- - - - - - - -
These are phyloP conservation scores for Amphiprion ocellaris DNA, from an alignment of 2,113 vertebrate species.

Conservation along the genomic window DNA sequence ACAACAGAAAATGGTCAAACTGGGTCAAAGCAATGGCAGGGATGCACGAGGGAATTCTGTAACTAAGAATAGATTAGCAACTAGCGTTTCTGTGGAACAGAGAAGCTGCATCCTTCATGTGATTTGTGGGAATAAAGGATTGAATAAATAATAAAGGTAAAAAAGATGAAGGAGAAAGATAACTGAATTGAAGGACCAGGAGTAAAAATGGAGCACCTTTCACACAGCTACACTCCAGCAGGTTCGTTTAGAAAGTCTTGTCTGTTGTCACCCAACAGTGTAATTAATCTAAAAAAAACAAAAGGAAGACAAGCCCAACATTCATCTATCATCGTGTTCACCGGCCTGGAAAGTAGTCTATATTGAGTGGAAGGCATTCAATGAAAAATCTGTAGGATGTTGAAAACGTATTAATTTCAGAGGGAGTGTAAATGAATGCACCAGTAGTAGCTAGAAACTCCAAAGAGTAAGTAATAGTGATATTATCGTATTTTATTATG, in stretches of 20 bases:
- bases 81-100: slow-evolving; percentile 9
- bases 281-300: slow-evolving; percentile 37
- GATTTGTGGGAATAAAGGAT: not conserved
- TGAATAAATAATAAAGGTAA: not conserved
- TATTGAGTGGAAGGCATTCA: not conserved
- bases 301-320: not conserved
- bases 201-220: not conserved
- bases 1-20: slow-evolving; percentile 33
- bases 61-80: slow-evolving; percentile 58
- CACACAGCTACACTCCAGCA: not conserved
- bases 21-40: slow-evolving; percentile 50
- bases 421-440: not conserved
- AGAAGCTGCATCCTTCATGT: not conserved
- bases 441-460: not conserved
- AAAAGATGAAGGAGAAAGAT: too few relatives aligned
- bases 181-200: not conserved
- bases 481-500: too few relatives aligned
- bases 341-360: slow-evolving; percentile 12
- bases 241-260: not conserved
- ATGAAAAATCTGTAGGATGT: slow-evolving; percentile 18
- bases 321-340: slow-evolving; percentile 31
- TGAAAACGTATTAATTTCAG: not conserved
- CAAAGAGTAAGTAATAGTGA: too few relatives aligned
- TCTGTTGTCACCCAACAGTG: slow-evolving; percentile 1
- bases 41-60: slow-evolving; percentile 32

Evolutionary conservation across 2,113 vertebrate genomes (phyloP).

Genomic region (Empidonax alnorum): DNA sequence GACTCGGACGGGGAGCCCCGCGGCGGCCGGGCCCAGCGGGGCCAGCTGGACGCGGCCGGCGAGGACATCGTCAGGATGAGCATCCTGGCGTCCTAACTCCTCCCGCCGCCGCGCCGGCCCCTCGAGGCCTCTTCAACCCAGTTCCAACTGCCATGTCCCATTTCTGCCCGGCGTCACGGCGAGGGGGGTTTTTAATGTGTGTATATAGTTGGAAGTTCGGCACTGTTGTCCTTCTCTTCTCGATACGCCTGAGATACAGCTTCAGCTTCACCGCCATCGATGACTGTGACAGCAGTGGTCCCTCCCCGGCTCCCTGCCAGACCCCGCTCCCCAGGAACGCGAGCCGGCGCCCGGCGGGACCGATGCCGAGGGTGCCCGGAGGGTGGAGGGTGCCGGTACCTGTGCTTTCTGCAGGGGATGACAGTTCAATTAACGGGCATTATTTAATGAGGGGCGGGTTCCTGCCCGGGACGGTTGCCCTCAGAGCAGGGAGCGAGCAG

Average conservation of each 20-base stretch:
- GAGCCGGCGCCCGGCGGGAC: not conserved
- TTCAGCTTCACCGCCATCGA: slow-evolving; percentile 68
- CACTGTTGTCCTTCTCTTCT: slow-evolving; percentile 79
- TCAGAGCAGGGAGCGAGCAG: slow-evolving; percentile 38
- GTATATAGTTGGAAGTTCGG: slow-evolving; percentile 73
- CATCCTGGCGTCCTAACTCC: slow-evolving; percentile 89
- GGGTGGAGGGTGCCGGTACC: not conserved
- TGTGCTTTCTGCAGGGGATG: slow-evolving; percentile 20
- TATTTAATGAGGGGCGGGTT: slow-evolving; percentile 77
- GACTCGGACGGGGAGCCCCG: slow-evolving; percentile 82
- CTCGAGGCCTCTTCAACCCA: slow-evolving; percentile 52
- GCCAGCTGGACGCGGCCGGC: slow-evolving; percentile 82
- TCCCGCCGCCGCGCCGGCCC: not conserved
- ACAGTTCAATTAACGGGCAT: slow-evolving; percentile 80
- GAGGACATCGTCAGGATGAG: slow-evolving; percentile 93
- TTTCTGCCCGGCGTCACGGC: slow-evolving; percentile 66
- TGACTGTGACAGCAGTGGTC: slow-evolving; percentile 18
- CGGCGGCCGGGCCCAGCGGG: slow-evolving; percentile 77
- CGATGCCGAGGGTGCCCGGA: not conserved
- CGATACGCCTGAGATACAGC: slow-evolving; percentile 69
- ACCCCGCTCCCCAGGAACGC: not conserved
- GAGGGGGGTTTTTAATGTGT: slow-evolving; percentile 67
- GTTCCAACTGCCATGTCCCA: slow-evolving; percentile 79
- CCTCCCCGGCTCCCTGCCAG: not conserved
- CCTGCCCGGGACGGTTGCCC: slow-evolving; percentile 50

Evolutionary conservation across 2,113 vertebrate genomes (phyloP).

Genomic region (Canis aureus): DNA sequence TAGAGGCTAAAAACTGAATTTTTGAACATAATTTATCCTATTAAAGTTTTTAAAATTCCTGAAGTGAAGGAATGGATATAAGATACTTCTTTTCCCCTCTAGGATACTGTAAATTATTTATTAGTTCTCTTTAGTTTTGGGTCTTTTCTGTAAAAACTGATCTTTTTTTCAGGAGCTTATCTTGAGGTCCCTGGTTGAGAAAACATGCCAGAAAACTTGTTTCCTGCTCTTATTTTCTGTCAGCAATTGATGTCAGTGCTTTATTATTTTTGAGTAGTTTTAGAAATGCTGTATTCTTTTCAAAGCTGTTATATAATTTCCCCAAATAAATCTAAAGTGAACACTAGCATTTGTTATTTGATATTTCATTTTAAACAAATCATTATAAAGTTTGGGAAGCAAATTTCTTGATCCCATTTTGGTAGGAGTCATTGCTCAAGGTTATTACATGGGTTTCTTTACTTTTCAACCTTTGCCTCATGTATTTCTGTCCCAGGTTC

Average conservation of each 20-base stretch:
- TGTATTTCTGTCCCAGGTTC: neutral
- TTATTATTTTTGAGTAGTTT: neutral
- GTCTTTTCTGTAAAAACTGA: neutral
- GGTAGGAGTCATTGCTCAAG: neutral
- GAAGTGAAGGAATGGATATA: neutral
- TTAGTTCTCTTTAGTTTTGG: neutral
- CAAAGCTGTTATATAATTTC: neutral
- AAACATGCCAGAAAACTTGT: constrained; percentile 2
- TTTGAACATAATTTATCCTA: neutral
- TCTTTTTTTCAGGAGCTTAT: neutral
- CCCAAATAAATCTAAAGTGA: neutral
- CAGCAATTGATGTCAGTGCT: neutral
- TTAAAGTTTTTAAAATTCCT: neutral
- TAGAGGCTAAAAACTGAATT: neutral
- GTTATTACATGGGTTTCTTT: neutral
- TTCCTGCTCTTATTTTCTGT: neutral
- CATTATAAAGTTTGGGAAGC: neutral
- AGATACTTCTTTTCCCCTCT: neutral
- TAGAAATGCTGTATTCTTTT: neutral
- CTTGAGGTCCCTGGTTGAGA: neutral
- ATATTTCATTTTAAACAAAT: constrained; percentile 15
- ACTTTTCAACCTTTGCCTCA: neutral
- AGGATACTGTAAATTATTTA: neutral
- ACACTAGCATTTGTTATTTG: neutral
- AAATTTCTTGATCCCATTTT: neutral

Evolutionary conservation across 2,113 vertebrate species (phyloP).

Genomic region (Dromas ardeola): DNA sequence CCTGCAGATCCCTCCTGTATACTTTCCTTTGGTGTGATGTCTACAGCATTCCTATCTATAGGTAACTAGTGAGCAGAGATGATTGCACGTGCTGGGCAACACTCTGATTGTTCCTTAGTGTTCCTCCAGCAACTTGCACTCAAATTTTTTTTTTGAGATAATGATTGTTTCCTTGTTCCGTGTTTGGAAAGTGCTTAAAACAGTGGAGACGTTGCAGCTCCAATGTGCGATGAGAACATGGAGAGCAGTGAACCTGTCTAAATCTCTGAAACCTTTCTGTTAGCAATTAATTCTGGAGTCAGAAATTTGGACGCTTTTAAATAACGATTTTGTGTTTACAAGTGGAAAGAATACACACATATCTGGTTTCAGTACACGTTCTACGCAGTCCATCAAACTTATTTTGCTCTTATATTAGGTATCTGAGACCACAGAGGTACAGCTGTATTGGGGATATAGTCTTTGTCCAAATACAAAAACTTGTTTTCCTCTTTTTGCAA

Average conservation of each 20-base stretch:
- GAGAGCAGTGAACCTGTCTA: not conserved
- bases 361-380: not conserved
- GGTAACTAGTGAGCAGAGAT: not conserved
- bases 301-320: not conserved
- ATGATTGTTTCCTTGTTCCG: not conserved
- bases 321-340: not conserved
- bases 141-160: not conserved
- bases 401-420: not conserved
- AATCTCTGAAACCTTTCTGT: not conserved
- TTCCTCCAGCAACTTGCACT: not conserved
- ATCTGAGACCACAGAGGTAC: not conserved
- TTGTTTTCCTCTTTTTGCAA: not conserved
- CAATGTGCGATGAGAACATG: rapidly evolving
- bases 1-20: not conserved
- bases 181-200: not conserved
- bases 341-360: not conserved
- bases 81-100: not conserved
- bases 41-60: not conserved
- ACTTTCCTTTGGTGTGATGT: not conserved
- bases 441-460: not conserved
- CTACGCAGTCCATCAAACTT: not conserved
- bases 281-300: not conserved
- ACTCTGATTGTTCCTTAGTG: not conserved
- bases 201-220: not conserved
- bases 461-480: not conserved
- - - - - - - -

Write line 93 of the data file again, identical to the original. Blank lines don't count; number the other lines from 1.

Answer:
- bases 141-160: not conserved